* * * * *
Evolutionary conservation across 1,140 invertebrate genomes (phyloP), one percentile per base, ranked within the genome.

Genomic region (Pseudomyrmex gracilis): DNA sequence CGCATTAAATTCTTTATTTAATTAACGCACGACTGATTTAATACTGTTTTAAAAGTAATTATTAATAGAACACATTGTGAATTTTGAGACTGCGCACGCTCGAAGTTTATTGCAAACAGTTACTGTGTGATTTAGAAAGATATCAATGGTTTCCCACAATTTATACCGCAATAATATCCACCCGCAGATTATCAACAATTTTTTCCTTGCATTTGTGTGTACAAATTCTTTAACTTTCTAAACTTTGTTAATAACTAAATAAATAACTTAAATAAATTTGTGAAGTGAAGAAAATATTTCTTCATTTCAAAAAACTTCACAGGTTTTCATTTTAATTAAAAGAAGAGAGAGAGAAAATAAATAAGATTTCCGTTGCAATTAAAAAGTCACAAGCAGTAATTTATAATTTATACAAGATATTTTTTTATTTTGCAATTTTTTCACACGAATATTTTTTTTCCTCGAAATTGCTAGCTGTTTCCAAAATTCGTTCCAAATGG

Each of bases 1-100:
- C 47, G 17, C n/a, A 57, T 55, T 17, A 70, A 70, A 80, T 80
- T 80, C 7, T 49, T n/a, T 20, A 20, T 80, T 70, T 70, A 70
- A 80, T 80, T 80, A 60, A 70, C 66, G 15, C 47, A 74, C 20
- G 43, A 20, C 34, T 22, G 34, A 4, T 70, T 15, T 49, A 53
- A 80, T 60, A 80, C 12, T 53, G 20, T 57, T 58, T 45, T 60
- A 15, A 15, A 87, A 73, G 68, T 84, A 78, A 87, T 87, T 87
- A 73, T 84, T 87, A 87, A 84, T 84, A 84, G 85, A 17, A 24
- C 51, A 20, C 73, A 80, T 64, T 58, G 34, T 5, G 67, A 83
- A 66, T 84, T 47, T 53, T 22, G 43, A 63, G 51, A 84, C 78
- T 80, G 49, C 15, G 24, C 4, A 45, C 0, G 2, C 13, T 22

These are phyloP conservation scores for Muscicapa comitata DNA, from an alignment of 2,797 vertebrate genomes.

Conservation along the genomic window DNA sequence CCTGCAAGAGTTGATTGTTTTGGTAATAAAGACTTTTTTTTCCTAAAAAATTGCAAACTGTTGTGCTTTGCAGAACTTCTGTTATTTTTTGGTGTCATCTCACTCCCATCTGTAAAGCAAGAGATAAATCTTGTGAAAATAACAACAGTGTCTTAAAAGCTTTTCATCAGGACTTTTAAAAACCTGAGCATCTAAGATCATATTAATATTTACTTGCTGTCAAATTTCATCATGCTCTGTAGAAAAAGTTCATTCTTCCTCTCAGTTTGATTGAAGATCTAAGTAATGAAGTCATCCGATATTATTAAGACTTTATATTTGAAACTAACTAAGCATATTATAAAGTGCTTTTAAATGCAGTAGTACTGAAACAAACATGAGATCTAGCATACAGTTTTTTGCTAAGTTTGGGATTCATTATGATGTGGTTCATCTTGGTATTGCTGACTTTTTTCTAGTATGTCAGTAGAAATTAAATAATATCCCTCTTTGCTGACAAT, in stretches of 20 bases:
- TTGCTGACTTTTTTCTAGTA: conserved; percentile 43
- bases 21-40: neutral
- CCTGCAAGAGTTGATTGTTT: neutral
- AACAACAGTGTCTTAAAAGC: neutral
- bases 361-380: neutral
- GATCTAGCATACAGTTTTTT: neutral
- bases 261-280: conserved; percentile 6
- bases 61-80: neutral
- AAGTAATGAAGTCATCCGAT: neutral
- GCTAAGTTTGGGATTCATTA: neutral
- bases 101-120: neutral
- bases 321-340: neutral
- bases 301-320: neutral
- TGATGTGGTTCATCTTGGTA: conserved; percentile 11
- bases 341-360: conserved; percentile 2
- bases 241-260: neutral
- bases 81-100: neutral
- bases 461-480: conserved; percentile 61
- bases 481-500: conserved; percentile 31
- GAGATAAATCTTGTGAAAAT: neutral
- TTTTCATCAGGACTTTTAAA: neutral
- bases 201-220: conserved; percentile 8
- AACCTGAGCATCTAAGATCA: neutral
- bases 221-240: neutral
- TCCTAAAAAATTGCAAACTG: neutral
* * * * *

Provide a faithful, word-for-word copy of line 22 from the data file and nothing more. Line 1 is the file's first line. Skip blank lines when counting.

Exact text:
- bases 261-280: conserved; percentile 6